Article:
Smiles. That’s all you saw when scanning the crowd at the Gothic Theater Friday night. Trevor Hall took the stage around 9 following the young, and very talented, Dustin Thomas AKA Little Buffalo.
If you haven’t listened to Trevor Hall, you should know his songs all carry a theme of tranquility and serenity. Each song leaks and oozes of peaceful goodness. With ease, listening to Trevor can relax the even the tensest person in the worst of moods. The lyrics to each tune are extremely spiritual and reflect Trevor’s deep connection to mother Earth, which he clearly treasures. With lyrics like “if you cut that tree, oh we’re never gonna be free,” his message is clear. Leave mother Earth alone and appreciate her for all her beauty; a message many of us can closely relate to.
Trevor Hall has been producing albums for over ten years; he has 7 records and like any artist his sound has changed over time, but his message of peace has remained the same. Trevor’s fan base has really begun to pick up steam since the release of his most recent album, KALA. The increase in stardom is much deserved for this talented, kind, and genuine being. Both of Trevor Hall’s Denver shows were sold out, and the crowd nearly lost it when he announced he and his wife are planning on moving to the colorful state!
Trevor Hall opened with “Mother” off his most recent album “KALA”. This song is particularly beautiful, an ode to mother earth. Trevor’s voice is enough to carry any song into greatness, but he also has an incredible band supporting him. His percussionist really stood out, (despite the fact he sat the whole show while playing), he was extremely talented and very passionate. You could feel the energy exuding from each instrument he jingled, shook, and smashed.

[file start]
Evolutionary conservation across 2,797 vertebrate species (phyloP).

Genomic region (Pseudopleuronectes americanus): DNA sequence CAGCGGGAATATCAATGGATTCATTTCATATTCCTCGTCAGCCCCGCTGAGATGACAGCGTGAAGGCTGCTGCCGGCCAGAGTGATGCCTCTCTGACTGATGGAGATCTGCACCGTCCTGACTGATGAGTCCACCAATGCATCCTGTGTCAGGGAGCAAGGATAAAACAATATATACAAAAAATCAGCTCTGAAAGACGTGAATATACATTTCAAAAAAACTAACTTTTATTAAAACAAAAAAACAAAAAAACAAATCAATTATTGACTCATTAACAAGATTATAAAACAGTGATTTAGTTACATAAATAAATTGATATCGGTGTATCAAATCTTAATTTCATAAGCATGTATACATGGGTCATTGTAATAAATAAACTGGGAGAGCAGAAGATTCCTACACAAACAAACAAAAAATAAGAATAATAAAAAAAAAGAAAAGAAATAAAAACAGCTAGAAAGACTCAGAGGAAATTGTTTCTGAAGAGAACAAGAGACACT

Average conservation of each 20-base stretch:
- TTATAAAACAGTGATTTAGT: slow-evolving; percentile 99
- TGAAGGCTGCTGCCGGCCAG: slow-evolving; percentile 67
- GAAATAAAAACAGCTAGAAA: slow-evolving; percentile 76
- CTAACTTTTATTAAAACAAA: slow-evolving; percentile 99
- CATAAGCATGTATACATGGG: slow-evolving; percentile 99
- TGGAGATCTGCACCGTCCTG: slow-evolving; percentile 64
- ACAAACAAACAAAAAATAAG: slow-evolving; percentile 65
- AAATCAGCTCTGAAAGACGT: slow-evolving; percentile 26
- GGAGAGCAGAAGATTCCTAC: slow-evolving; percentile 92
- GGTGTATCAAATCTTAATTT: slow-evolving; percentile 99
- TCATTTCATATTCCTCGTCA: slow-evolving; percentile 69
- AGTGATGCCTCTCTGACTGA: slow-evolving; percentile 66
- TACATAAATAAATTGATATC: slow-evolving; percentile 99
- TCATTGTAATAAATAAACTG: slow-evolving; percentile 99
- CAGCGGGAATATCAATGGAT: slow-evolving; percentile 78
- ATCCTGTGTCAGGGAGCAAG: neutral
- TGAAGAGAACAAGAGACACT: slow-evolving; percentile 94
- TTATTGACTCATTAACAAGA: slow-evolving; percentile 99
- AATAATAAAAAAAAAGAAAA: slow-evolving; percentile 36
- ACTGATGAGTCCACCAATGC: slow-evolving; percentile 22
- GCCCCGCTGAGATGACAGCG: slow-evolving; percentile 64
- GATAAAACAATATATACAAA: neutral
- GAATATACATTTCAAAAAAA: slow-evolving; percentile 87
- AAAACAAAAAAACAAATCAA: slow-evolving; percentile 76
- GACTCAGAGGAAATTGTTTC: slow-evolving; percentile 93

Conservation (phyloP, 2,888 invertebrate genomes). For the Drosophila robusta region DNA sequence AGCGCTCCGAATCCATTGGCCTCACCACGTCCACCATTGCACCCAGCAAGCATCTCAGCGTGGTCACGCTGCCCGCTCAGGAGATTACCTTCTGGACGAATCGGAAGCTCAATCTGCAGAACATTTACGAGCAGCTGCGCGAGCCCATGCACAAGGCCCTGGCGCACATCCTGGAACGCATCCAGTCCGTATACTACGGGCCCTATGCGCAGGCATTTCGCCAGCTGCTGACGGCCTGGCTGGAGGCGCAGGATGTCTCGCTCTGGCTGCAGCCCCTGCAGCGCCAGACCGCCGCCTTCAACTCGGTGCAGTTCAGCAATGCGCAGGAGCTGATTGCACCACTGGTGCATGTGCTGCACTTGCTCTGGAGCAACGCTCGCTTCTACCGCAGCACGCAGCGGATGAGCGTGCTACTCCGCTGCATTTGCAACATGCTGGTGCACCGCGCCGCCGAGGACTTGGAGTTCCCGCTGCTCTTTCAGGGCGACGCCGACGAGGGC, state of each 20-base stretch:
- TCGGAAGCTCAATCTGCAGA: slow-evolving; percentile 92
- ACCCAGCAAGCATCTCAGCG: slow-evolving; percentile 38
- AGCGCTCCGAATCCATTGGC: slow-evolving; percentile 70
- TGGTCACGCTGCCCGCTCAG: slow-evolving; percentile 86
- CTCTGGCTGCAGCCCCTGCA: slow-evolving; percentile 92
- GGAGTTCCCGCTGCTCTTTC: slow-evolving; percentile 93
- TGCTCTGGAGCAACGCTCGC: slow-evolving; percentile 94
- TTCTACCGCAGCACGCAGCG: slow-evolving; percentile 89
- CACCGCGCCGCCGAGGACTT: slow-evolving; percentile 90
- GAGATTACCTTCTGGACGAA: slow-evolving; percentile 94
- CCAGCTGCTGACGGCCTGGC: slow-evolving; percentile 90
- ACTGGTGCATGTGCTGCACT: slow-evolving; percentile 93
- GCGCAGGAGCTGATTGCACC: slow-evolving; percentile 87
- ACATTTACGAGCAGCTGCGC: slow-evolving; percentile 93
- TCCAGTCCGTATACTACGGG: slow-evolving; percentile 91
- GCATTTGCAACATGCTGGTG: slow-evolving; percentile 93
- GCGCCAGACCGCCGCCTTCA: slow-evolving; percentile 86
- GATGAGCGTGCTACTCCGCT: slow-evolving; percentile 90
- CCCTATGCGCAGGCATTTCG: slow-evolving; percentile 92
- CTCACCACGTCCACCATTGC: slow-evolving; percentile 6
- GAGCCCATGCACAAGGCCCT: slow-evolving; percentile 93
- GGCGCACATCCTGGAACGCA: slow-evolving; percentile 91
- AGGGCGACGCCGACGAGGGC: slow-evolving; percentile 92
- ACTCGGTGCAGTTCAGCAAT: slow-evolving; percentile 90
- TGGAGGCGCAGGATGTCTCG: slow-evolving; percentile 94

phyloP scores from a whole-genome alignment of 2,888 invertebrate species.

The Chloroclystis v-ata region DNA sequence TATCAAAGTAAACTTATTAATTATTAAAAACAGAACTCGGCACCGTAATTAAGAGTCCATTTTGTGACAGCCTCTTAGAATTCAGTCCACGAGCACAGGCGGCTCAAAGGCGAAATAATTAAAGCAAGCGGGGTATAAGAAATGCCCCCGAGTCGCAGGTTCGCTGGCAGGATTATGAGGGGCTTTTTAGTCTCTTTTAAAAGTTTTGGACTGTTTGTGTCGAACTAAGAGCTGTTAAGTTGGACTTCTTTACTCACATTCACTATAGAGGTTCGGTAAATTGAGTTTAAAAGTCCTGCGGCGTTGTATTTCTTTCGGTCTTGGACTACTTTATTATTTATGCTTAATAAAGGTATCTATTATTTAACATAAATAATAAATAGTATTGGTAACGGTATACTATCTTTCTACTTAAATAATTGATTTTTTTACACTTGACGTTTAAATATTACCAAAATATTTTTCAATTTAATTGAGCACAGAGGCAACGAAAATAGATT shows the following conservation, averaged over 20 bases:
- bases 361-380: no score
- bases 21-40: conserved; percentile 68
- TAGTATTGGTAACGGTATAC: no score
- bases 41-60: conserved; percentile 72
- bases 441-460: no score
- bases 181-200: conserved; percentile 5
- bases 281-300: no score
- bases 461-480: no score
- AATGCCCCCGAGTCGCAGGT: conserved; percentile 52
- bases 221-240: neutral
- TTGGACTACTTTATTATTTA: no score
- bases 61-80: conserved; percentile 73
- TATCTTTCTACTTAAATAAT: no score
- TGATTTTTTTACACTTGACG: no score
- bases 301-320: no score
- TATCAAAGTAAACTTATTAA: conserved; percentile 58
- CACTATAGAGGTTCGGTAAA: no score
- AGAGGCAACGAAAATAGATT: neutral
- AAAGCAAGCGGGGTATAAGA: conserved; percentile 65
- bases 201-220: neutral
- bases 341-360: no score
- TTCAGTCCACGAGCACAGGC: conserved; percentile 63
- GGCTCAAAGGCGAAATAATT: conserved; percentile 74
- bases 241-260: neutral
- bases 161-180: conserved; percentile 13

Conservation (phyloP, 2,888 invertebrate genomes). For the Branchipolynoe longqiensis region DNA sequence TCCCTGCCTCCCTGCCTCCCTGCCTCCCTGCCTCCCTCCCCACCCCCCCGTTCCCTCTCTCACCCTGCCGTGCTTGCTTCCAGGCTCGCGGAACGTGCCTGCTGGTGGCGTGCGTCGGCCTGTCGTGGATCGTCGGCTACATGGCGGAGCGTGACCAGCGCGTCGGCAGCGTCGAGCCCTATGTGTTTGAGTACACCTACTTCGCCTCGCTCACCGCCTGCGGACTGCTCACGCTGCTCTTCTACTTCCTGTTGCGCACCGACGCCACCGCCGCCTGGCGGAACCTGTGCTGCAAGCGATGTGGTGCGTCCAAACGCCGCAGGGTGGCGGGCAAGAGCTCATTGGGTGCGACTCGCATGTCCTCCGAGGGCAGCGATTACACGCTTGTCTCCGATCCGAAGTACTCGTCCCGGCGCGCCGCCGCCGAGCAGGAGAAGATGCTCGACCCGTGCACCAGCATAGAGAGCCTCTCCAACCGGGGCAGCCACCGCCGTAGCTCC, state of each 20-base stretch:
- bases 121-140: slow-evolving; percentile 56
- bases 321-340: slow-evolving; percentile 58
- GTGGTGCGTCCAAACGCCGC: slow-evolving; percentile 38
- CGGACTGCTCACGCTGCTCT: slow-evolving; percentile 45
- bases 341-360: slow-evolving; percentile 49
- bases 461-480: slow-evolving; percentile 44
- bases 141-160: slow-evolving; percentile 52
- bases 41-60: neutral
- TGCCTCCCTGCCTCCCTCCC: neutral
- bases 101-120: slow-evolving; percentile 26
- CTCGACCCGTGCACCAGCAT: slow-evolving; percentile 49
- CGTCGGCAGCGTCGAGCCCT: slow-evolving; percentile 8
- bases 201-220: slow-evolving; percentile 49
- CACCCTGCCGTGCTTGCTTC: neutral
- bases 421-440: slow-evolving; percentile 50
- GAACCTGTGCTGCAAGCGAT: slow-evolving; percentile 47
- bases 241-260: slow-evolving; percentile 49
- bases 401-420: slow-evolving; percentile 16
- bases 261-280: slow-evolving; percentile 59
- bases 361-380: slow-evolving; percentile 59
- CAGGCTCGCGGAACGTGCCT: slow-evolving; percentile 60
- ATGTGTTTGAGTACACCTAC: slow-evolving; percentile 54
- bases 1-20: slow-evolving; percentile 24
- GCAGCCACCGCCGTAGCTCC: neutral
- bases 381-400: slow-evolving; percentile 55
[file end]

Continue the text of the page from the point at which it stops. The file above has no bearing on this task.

Each song that Trevor played Friday night was moving and touching in it’s own special way, there was no bad song or negative vibe in the building. However, in this writer’s humble opinion, there were a few parts of the night that really stood out. The first was when the band played a song that they “haven’t played in 8-9 years”. Woah, way to make a crowd feel special! The song was “Parachute” and it was a beaut. The pinnacle of the show was when Trevor called Dustin Thomas back to the stage, along with Xiuhtezcatl Tonatiuh, and Matene for his song “Obsidian”. Xiuhtezcatl is a young local who is part of a band called “Earth Guardians”, which consists of all of his siblings. Matene is a Native American and friend of Nahko, from the band Nahko and Medicine for the People. Matene was adorned in full Native American traditional dress and performed a dance along to “Obsidian”. “Obsidian” is an extremely powerful song, influenced heavily by Native American sounds and rhythms. The performance of this song was one that left you with chills down your spine and your heart pounding deep in your chest. The stage presence and connection of all these young artists was incredible to witness. If the crowd hadn’t already been standing, they would have undoubtedly given these guys a standing ovation at the conclusion of this song. I have seen many concerts, and have not been touched so profoundly by a 4-5-minute performance in quite some time.
After “Obsidian” the rest of the band mates took a break and left Trevor to play two new acoustic songs. Trevor has some really unique life experiences behind his lyrics, I love to see him live and learn about the beautiful back stories. The story this time was related to his first acoustic song. It tells about a sacred ritual that he is carrying out, taking sacred water from Hawaii to India, and from India to Hawaii. The second song was written about Standing Rock, and was dedicated to those who have fought to protect it. Standing Rock was mentioned a few times throughout the show, and is clearly something close to the band’s heart. The lyrics were “If you are a rock stand up like a mountain… Water is life, life from the water”. During both tunes the crowd fell completely silent, totally absorbed in the beauty of the songs and the powerful messages they carried.
Words by Sam Cantore